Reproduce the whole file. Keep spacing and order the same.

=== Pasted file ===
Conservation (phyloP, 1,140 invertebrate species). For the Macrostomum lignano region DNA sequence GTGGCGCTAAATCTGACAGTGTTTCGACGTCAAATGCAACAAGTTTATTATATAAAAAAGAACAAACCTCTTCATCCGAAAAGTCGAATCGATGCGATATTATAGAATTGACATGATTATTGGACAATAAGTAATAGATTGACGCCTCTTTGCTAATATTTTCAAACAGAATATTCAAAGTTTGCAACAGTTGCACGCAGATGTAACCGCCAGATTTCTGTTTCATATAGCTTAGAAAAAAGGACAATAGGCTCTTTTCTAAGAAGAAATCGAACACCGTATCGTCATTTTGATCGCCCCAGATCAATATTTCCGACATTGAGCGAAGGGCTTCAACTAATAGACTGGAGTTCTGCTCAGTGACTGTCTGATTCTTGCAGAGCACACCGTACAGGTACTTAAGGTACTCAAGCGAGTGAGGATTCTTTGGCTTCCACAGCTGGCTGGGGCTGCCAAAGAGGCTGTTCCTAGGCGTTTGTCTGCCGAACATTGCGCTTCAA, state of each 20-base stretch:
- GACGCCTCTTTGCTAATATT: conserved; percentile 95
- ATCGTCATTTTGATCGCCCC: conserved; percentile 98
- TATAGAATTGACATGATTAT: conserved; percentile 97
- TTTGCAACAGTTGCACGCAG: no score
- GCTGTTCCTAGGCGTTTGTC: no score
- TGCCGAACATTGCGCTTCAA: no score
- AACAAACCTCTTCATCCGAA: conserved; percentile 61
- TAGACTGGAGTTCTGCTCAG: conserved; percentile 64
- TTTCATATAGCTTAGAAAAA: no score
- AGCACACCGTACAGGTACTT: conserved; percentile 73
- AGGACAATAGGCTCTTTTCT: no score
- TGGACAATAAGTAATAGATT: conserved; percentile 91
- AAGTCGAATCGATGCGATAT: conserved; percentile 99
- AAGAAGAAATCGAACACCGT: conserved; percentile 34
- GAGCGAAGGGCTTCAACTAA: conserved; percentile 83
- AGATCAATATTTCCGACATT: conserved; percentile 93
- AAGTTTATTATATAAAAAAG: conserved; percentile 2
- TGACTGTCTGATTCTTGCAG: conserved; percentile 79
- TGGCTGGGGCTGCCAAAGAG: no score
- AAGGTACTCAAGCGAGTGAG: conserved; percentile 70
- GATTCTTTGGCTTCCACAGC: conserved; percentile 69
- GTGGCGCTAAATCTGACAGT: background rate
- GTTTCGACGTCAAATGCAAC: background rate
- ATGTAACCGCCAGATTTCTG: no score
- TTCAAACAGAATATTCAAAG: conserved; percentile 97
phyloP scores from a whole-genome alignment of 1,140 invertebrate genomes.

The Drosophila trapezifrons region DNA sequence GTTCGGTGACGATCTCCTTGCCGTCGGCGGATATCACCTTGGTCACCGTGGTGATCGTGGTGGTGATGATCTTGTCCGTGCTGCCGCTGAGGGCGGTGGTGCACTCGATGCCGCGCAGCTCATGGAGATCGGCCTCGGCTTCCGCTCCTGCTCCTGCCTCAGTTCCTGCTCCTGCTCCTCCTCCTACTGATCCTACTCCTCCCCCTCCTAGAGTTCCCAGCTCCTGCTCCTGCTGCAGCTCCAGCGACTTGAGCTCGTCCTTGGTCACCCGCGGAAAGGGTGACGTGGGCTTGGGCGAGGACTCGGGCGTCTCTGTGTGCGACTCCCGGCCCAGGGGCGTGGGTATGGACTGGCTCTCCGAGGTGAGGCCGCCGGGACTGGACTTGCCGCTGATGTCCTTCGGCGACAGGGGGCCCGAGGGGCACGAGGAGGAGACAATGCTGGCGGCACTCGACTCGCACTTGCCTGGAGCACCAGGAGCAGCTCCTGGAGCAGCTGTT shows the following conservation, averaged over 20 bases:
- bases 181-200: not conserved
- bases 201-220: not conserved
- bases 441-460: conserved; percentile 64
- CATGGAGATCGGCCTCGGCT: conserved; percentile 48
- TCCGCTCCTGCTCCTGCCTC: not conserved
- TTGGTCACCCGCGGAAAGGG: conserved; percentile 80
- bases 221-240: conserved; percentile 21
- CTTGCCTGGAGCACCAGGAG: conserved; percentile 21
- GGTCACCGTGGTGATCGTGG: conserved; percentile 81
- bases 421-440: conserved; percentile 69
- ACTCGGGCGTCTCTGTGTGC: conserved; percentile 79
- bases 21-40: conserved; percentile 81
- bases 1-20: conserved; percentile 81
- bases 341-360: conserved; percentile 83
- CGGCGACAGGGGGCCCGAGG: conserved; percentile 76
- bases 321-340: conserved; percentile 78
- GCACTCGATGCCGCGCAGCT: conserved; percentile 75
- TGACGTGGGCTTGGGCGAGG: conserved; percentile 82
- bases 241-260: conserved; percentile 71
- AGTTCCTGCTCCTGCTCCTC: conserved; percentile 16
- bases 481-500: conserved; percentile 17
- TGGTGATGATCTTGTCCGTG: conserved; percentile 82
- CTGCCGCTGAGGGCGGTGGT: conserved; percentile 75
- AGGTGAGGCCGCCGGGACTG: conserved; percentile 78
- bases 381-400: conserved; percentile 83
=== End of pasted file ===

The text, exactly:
Conservation (phyloP, 1,140 invertebrate species). For the Macrostomum lignano region DNA sequence GTGGCGCTAAATCTGACAGTGTTTCGACGTCAAATGCAACAAGTTTATTATATAAAAAAGAACAAACCTCTTCATCCGAAAAGTCGAATCGATGCGATATTATAGAATTGACATGATTATTGGACAATAAGTAATAGATTGACGCCTCTTTGCTAATATTTTCAAACAGAATATTCAAAGTTTGCAACAGTTGCACGCAGATGTAACCGCCAGATTTCTGTTTCATATAGCTTAGAAAAAAGGACAATAGGCTCTTTTCTAAGAAGAAATCGAACACCGTATCGTCATTTTGATCGCCCCAGATCAATATTTCCGACATTGAGCGAAGGGCTTCAACTAATAGACTGGAGTTCTGCTCAGTGACTGTCTGATTCTTGCAGAGCACACCGTACAGGTACTTAAGGTACTCAAGCGAGTGAGGATTCTTTGGCTTCCACAGCTGGCTGGGGCTGCCAAAGAGGCTGTTCCTAGGCGTTTGTCTGCCGAACATTGCGCTTCAA, state of each 20-base stretch:
- GACGCCTCTTTGCTAATATT: conserved; percentile 95
- ATCGTCATTTTGATCGCCCC: conserved; percentile 98
- TATAGAATTGACATGATTAT: conserved; percentile 97
- TTTGCAACAGTTGCACGCAG: no score
- GCTGTTCCTAGGCGTTTGTC: no score
- TGCCGAACATTGCGCTTCAA: no score
- AACAAACCTCTTCATCCGAA: conserved; percentile 61
- TAGACTGGAGTTCTGCTCAG: conserved; percentile 64
- TTTCATATAGCTTAGAAAAA: no score
- AGCACACCGTACAGGTACTT: conserved; percentile 73
- AGGACAATAGGCTCTTTTCT: no score
- TGGACAATAAGTAATAGATT: conserved; percentile 91
- AAGTCGAATCGATGCGATAT: conserved; percentile 99
- AAGAAGAAATCGAACACCGT: conserved; percentile 34
- GAGCGAAGGGCTTCAACTAA: conserved; percentile 83
- AGATCAATATTTCCGACATT: conserved; percentile 93
- AAGTTTATTATATAAAAAAG: conserved; percentile 2
- TGACTGTCTGATTCTTGCAG: conserved; percentile 79
- TGGCTGGGGCTGCCAAAGAG: no score
- AAGGTACTCAAGCGAGTGAG: conserved; percentile 70
- GATTCTTTGGCTTCCACAGC: conserved; percentile 69
- GTGGCGCTAAATCTGACAGT: background rate
- GTTTCGACGTCAAATGCAAC: background rate
- ATGTAACCGCCAGATTTCTG: no score
- TTCAAACAGAATATTCAAAG: conserved; percentile 97
phyloP scores from a whole-genome alignment of 1,140 invertebrate genomes.

The Drosophila trapezifrons region DNA sequence GTTCGGTGACGATCTCCTTGCCGTCGGCGGATATCACCTTGGTCACCGTGGTGATCGTGGTGGTGATGATCTTGTCCGTGCTGCCGCTGAGGGCGGTGGTGCACTCGATGCCGCGCAGCTCATGGAGATCGGCCTCGGCTTCCGCTCCTGCTCCTGCCTCAGTTCCTGCTCCTGCTCCTCCTCCTACTGATCCTACTCCTCCCCCTCCTAGAGTTCCCAGCTCCTGCTCCTGCTGCAGCTCCAGCGACTTGAGCTCGTCCTTGGTCACCCGCGGAAAGGGTGACGTGGGCTTGGGCGAGGACTCGGGCGTCTCTGTGTGCGACTCCCGGCCCAGGGGCGTGGGTATGGACTGGCTCTCCGAGGTGAGGCCGCCGGGACTGGACTTGCCGCTGATGTCCTTCGGCGACAGGGGGCCCGAGGGGCACGAGGAGGAGACAATGCTGGCGGCACTCGACTCGCACTTGCCTGGAGCACCAGGAGCAGCTCCTGGAGCAGCTGTT shows the following conservation, averaged over 20 bases:
- bases 181-200: not conserved
- bases 201-220: not conserved
- bases 441-460: conserved; percentile 64
- CATGGAGATCGGCCTCGGCT: conserved; percentile 48
- TCCGCTCCTGCTCCTGCCTC: not conserved
- TTGGTCACCCGCGGAAAGGG: conserved; percentile 80
- bases 221-240: conserved; percentile 21
- CTTGCCTGGAGCACCAGGAG: conserved; percentile 21
- GGTCACCGTGGTGATCGTGG: conserved; percentile 81
- bases 421-440: conserved; percentile 69
- ACTCGGGCGTCTCTGTGTGC: conserved; percentile 79
- bases 21-40: conserved; percentile 81
- bases 1-20: conserved; percentile 81
- bases 341-360: conserved; percentile 83
- CGGCGACAGGGGGCCCGAGG: conserved; percentile 76
- bases 321-340: conserved; percentile 78
- GCACTCGATGCCGCGCAGCT: conserved; percentile 75
- TGACGTGGGCTTGGGCGAGG: conserved; percentile 82
- bases 241-260: conserved; percentile 71
- AGTTCCTGCTCCTGCTCCTC: conserved; percentile 16
- bases 481-500: conserved; percentile 17
- TGGTGATGATCTTGTCCGTG: conserved; percentile 82
- CTGCCGCTGAGGGCGGTGGT: conserved; percentile 75
- AGGTGAGGCCGCCGGGACTG: conserved; percentile 78
- bases 381-400: conserved; percentile 83